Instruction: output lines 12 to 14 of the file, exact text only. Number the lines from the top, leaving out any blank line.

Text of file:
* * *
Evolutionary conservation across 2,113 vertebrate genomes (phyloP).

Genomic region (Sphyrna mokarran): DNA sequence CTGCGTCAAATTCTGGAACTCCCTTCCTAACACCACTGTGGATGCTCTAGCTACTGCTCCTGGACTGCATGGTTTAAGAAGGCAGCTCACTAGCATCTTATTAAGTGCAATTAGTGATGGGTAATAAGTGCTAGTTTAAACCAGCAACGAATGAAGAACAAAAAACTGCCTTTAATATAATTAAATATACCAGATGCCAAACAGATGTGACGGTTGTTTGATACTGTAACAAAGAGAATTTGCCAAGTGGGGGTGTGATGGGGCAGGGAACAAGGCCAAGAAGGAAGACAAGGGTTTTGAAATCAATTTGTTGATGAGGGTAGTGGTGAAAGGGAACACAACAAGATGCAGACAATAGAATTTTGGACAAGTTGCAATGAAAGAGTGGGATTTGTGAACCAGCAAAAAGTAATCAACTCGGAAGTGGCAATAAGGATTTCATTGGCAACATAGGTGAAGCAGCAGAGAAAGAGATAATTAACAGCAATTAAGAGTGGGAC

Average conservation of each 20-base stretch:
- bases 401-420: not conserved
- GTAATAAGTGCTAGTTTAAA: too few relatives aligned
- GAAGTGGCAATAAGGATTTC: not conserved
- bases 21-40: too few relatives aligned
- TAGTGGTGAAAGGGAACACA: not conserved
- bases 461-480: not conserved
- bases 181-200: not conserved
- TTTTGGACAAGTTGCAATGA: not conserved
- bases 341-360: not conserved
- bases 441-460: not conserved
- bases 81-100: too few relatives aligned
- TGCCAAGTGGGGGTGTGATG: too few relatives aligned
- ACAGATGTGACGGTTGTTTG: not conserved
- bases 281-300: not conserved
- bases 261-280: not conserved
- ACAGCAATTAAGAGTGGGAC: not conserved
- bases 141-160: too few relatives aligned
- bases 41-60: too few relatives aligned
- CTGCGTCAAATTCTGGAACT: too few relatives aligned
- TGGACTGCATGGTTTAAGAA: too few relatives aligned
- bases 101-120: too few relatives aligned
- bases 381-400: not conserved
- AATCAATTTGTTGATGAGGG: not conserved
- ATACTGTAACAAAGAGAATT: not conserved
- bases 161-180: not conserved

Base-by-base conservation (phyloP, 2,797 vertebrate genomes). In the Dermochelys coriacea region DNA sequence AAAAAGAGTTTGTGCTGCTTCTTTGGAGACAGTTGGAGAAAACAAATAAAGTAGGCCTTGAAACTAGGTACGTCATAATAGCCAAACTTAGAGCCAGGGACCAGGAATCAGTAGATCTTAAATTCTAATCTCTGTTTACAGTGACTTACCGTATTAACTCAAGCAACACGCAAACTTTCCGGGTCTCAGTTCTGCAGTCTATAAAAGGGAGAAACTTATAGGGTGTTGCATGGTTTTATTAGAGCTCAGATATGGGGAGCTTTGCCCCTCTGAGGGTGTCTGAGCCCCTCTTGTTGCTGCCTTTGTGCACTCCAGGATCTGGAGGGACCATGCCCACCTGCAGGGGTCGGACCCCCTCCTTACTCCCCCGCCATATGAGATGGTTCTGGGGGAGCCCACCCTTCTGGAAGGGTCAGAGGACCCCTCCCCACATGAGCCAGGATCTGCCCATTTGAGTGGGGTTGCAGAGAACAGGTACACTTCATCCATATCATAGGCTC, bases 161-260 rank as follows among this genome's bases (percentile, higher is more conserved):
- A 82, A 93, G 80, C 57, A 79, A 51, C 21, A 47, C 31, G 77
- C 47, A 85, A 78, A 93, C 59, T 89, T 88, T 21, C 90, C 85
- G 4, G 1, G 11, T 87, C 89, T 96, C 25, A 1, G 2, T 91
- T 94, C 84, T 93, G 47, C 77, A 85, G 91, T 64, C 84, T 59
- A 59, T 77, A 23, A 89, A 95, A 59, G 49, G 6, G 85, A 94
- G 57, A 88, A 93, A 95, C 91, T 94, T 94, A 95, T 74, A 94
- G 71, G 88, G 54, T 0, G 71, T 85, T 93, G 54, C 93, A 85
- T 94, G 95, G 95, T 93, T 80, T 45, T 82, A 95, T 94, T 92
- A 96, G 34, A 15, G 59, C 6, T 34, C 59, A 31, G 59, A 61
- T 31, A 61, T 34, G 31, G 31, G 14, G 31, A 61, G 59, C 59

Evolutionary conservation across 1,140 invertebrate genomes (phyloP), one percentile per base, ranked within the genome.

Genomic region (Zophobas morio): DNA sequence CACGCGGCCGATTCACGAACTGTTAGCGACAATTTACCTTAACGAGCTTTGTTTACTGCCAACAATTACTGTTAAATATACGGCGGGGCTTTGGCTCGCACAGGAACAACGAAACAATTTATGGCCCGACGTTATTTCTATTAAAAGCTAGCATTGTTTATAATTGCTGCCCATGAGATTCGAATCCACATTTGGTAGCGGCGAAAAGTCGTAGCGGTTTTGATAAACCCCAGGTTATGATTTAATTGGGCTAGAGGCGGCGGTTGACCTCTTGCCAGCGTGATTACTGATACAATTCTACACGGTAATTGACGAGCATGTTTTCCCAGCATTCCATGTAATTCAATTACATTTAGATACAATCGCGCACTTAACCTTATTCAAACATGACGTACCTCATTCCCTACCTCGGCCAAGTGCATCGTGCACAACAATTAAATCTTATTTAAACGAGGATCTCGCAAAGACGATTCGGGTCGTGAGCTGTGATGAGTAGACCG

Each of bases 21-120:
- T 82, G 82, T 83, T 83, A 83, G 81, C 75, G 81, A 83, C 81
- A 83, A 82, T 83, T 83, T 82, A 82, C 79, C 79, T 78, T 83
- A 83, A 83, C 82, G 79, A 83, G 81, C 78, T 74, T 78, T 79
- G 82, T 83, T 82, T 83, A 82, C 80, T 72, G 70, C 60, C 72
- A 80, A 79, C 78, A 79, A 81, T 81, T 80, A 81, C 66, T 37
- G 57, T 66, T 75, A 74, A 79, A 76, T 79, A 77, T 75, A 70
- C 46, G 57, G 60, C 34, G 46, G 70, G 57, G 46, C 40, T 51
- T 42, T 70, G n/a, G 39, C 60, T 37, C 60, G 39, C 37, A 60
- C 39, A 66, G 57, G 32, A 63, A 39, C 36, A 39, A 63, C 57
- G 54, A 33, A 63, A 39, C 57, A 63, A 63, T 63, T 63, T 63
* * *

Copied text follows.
- bases 341-360: not conserved
- bases 441-460: not conserved
- bases 81-100: too few relatives aligned